The Chief Ombudsman Peter Boshier says New Zealand must be even more open and direct if it is to improve its ranking as one of the least corrupt countries in the world.
The just-released 2023 Transparency International Corruption Perception Indexshows New Zealand has slipped to 3 rd place on 85 points, after being ranked 2 nd equal with Finland on 87 points in 2022.
Denmark has taken out the top spot with 90 points and Finland is second on 87.
“The result for New Zealand is disappointing, but it is reassuring that we are still among the top-performers,” Mr Boshier says.
“It is a cautionary tale against complacency. But it also demonstrates how vital it is for our public service to prioritise and commit to the highest levels of transparency in decision-making, accountability and integrity.
“Confidence in New Zealand around the world depends on our transparency and governance arrangements. Last week, a Public Service Commission survey found only about half of respondents thought public servants were open and transparent with information.”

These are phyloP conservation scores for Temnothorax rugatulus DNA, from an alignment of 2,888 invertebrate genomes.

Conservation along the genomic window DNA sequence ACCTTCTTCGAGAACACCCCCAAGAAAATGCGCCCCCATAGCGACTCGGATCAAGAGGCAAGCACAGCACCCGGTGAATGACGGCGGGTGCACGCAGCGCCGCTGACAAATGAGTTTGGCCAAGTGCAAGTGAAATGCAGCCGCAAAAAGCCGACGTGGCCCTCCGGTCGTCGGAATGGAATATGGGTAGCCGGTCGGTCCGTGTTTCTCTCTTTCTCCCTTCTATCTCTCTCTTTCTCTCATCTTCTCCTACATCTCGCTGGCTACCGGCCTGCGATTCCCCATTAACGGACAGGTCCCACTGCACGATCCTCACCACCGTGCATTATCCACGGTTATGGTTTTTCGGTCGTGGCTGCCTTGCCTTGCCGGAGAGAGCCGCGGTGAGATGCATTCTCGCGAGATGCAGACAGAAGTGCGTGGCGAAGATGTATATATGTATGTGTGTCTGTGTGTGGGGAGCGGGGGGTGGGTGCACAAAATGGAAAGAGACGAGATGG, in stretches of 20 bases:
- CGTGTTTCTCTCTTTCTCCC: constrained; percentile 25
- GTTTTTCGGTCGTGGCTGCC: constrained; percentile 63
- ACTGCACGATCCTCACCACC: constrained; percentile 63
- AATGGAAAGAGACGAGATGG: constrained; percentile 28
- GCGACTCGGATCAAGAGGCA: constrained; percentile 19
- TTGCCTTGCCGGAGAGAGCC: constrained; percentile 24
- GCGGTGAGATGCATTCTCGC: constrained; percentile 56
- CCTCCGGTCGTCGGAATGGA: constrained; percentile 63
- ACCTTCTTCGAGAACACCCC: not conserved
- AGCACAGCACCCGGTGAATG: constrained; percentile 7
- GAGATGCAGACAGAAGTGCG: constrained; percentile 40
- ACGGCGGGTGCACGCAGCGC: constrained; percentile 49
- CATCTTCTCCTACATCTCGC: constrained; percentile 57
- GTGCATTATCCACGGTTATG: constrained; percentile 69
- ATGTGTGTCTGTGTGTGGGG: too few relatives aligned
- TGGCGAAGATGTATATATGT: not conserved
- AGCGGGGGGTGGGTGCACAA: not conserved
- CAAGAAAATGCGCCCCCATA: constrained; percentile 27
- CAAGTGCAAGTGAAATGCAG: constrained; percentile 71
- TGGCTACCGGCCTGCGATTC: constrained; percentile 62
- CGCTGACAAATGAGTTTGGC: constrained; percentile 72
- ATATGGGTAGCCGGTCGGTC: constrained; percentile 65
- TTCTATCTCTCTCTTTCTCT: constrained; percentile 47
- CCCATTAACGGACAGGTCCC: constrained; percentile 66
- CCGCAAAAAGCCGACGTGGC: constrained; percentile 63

Mr Boshier says he has consistently highlighted the need for vigilance in this area, most recently in his report, Open For Business, which investigated the use of local council meetings and workshops.
“In that report, I called for increased transparency in decision-making. Transparency promotes trust which is at the core of the relationship between the public and its elected representatives.
“Now, more than ever, integrity agencies like the Ombudsman are a vital check in requiring clear accountability and excellence in decision-making. When we hold agencies to account, we help to uphold the perception of New Zealand as one of the most honest nations in the world.”